Bending the Cost Curve with Rationing

The fundamental premise of the government take-over of our health care system was that government would somehow instill price discipline into the market.  Somehow greater government involvement in the system would "bend the cost curve," as President Obama likes to say, lowering the cost of health care for all.

 This could happen but only in fantasyland. The fact is government never creates price discipline in anything.  The Post Office is not more efficient than FedEx and a government health care system will not be more efficient than one based on the free market.

 Since the enactment of the law -- the bulk of which won't go into effect until 2014 -- we have seen coverage dropped, claims of "cost savings" debunked, premiums hiked , choices diminished and unfortunately for the sick and seniors, the beginning of a rationing scheme that will deny care and treatment to the sick.  Ultimately as the foundational claims for the law begin to collapse, the government will have one tool left to "bend the cost curve" -- rationing and it appears that breast cancer patients will be the guinea pigs.

 Let's be honest:  good health care is not cheap.  Creation of cutting edge treatments and drugs is even more expensive.  Americans have the greatest health care system in the world because, in part, they have access to these cures and treatments.  But under a government-run system these cures will be denied as patients lives are evaluated on a "cost benefit" scale.

These are not academic theories.  Soon after Election Day, the Food and Drug Administration (FDA) will decide whether breast cancer patients will have access to Avastin, a late stage breast cancer treatment that extends the life of patients on average of six months.  The FDA is contemplating "de-lableing" the drug which would allow Medicare and private insurance companies to deny coverage for the drug -- not because of the safety of the drug but because of a newly created "risk benefit" standard that opens the door to the price of the drug being considering in the process.

The decision is a door opener to rationing.  If the FDA de-labels the drug, breast cancer patients will be forced to mortgage their homes in order to get the drug - just like in Great Britain.

Rationing care is not the American way -- and neither is government run health care.  But government health care and rationing are ultimately joined at the hip as the government attempts to the run the health car system within the confines of new budgetary constraints aimed at "bending the cost curve."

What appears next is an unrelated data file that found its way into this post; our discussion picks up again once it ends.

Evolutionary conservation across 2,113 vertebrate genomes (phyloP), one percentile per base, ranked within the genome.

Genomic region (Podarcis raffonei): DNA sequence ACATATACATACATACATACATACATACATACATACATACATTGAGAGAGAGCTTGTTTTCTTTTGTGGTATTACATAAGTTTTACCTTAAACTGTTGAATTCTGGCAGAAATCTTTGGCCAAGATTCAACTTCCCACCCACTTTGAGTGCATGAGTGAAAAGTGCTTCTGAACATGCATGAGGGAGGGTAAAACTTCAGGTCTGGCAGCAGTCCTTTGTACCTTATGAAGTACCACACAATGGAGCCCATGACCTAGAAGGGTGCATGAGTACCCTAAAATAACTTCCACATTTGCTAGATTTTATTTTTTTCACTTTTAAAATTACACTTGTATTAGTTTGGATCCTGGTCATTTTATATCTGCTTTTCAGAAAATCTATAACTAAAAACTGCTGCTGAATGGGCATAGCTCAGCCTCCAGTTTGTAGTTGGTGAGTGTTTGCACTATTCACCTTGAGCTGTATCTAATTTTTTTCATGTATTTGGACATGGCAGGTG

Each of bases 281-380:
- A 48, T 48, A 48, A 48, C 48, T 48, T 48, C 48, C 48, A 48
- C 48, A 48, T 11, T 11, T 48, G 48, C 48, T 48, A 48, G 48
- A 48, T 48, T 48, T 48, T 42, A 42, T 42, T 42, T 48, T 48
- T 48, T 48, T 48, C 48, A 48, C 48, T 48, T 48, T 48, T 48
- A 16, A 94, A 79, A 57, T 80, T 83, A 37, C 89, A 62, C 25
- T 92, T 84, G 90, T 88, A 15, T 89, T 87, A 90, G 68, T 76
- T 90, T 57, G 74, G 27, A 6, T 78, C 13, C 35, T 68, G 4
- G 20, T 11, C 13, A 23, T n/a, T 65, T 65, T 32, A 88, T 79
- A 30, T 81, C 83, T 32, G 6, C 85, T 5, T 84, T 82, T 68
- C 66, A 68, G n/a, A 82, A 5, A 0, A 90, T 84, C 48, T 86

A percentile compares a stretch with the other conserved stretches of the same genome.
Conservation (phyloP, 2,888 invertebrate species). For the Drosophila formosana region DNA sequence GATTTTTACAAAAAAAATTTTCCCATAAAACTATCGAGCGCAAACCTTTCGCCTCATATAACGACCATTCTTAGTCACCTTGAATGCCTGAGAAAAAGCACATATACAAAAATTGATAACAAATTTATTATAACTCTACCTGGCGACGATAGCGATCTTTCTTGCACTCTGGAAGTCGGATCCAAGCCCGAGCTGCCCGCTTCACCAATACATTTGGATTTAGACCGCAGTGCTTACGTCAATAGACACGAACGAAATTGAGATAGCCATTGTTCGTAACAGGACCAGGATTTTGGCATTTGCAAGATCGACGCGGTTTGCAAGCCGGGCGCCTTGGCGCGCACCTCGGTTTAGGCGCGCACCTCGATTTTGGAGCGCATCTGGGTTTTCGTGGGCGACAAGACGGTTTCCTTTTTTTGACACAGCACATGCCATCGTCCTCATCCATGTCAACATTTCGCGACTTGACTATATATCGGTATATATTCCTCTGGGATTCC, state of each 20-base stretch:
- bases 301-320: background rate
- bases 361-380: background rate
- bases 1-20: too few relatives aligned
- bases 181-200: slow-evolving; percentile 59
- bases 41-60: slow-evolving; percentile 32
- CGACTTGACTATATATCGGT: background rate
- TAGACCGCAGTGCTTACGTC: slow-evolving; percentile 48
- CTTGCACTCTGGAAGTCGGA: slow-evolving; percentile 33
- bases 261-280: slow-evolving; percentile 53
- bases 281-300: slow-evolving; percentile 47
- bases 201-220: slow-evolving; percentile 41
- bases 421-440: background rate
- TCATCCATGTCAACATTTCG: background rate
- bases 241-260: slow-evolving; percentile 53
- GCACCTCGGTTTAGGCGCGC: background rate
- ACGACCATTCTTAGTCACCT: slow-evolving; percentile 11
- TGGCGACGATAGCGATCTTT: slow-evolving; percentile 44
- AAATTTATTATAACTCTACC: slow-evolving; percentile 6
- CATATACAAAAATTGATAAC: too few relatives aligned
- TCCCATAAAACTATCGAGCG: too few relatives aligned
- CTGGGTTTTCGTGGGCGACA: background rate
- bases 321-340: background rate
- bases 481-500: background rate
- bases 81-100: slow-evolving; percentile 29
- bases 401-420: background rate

Holly Pitt Young is a frequently interviewed expert in Washington, D.C. who focuses on the crossroads between policy and political engagement.
The fundamental premise of the government take-over of our health care system was that government would somehow instill price discipline into the market.  Somehow greater government involvement in the system would "bend the cost curve," as President Obama likes to say, lowering the cost of health care for all.

 This could happen but only in fantasyland. The fact is government never creates price discipline in anything.  The Post Office is not more efficient than FedEx and a government health care system will not be more efficient than one based on the free market.

 Since the enactment of the law -- the bulk of which won't go into effect until 2014 -- we have seen coverage dropped, claims of "cost savings" debunked, premiums hiked , choices diminished and unfortunately for the sick and seniors, the beginning of a rationing scheme that will deny care and treatment to the sick.  Ultimately as the foundational claims for the law begin to collapse, the government will have one tool left to "bend the cost curve" -- rationing and it appears that breast cancer patients will be the guinea pigs.

 Let's be honest:  good health care is not cheap.  Creation of cutting edge treatments and drugs is even more expensive.  Americans have the greatest health care system in the world because, in part, they have access to these cures and treatments.  But under a government-run system these cures will be denied as patients lives are evaluated on a "cost benefit" scale.

These are not academic theories.  Soon after Election Day, the Food and Drug Administration (FDA) will decide whether breast cancer patients will have access to Avastin, a late stage breast cancer treatment that extends the life of patients on average of six months.  The FDA is contemplating "de-lableing" the drug which would allow Medicare and private insurance companies to deny coverage for the drug -- not because of the safety of the drug but because of a newly created "risk benefit" standard that opens the door to the price of the drug being considering in the process.

The decision is a door opener to rationing.  If the FDA de-labels the drug, breast cancer patients will be forced to mortgage their homes in order to get the drug - just like in Great Britain.

Rationing care is not the American way -- and neither is government run health care.  But government health care and rationing are ultimately joined at the hip as the government attempts to the run the health car system within the confines of new budgetary constraints aimed at "bending the cost curve."

Holly Pitt Young is a frequently interviewed expert in Washington, D.C. who focuses on the crossroads between policy and political engagement.

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